An American humanitarian aid worker was shot and killed by suspected Al Qaeda militants in the Mauritanian capital Tuesday.
Christopher Lenget, the director of a school for computer science, was getting out of his car in front of the school, when two young men tried to kidnap him. He apparently resisted and was shot in the process.
Personal note: I find in very hard to write about the self induced disaster in Sri Lanka. The slow, painful, and seemingly inexorable slide from humanitarian situation to humanitarian catastrophe and my part in it eats at me. It’s not like the future wasn’t obvious even two or three years ago. Yet somehow, once again, we have failed to prevent a problem from becoming disaster. As a friend recently put it “it makes me feel dirty and ashamed to have been part of a process that was complicit in this f....g disgrace”.
Tsunami housing destroyed by government artillery fire, 27 July 2007.
On 10 April, unidentified gunmen murdered two aid workers and their driver in a government controlled near Somalia’s Ethiopian border.
The gunmen killed the head of the Juba Community Care relief group, a colleague, and their driver as they were leaving town in their vehicle.
"Unidentified gunmen opened fire on their car as soon as they left for a trip to conduct surveys," Dahir Mohamed, one of their colleagues, said by phone from the region."We don't know who is behind the attack and the gunmen escaped after they killed the men," local elder Hasan Haji Idris said.
As with most attacks on aid workers in Somalia no group has claimed responsibility for the incident and the motive is unclear.
On 8 April, Sinnathurai Kugathasan, a staff member of the International Committee of the Red Cross (ICRC) was killed by artillery fire in northern Sri Lanka, according to a statement from the committee.
Kugathasan, who had been working for ICRC since 2002 as a water technician, was hit by an artillery shell and killed instantly while fetching water for his family in Ampalavanpokanai, in territory held by the Liberation Tigers of Tamil Eelam (LTTE). He is survived by his wife and three children.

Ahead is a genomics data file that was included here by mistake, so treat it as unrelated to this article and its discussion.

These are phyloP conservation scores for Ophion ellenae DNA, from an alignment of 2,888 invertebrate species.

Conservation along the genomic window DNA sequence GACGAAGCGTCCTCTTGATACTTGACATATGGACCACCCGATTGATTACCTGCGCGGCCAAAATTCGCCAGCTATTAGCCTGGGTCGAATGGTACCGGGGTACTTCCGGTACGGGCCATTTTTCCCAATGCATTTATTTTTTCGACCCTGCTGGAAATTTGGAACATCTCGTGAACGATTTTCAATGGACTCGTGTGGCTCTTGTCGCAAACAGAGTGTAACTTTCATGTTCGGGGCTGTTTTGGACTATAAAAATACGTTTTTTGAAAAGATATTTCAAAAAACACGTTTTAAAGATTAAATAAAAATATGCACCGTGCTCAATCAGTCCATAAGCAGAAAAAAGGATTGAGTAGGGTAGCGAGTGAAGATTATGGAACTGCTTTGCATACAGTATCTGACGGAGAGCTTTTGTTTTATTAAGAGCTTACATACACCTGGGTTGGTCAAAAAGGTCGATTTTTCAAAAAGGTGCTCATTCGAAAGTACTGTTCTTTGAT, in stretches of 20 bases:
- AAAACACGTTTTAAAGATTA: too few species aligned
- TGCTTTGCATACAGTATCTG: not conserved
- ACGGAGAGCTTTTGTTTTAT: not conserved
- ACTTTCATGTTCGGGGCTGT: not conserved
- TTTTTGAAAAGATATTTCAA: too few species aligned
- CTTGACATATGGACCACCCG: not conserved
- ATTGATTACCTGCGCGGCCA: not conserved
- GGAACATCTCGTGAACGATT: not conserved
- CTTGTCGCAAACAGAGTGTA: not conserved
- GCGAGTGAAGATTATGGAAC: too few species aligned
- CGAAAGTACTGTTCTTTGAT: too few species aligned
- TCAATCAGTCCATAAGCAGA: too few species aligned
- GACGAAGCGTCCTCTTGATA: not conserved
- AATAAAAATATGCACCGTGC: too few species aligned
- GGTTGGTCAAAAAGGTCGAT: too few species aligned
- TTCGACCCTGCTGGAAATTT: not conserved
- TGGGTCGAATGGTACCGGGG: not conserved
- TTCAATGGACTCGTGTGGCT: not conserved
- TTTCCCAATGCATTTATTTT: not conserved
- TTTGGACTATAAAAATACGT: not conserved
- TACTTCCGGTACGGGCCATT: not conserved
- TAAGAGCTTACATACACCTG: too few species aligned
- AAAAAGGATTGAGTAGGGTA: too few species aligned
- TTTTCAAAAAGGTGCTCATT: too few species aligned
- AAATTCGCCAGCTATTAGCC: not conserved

According to Pakistani television reports four aid workers with USAID funded Rise International were killed by gunmen in the Kund Bangla area of Shinkiary near Mansehra, Pakistan, on 6 April 2009. The gunmen fired upon the agency vehicle killing the three female staff. The body of their driver was found nearby.
The victims of the attack were identified as:
Sadaf Yar Muhammad - social mobiliser Anjum Zeb - assistant education officer Naeema Kausar - teacher Saifullah - driver
According to a Rise International spokesman the four were returning to Mansehra from Kund Bangla when they were attacked. Their team had been in Kund Bangla to encourage local parents to send their children, especially girls, to school.
Although no culprits have been identified by police suspicion falls on Pakistani Taliban associated militants who object to education for girls. Conservative elements in the region object to the rapid pace of social change brought by NGOs and others since the 2005 Kashmir earthquake.
Update: Local sources have indicated that Sadaf Yar Muhammad was the only victim working for Rise International. The other two women worked for the local education board. Local papers are now reporting that the incident may be the result of a domestic violence case.
On 23 March, Adam Khatir, a Sudanese aid worker with Fellowship of African Relief, was shot dead by gunmen at his home in Kongo Haraza, Sudan. According to Mark Simmons, FAR’s country director, “He was ambushed on Saturday by men who wanted his Thuraya satellite telephone. They came to his home on Monday evening to take the phone, but it wasn't there. The armed men then opened fire on him."
Update/Correction: Although Ahmed Hussein was previously a WFP contractor he was not working for WFP at the time of his death and had not done so for some time.
On 19 March, an aid worker with the UN's World Food Program (WFP) was killed in Mogadishu, Somalia according to a local radio station. Ahmed Hussein "Gesey" was shot in the head by unidentified gunmen while driving his vehicle in the Yaaqshiid district of Somalia’s capitol.
Ahmed Hussein is the third WFP staffer to be killed in Somalia this year. Ibrahim Hussein Duale was assassinated by gunmen near Garbahare on 6 January. On 8 January Mohamud Omar Moallim was shot by unidentified gunmen while distributing food to displaced people at Daynile, 6 miles north west of Mogadishu.
On Tuesday afternoon shrapnel from artillery fire inside the government agreed ‘no-fire’ zone severed one of Sabesan’s legs. He later died from his injuries. The lack of appropriate medical facilities and the lack of medical evacuation options contributed to Sabesan’s senseless death.
According to CARE, Mr. Sabesan, 24, had been working for CARE as a caretaker in the Mulliativu District office since March 2005.
On 12 March American Peace Corps volunteer Kate Puzey was found outside her home in Badjoude, Benin, where she worked as an English teacher. Although the Peace Corps has not yet commented on the cause of death there is some suspicion that she may have been murdered. The Peace Corps is waiting for local authorities to finish their investigations.
According to the Peace Corps, Ms. Puzey began her service in Benin on July 17, 2007. She was 24 years old and a native of Cumming, Georgia.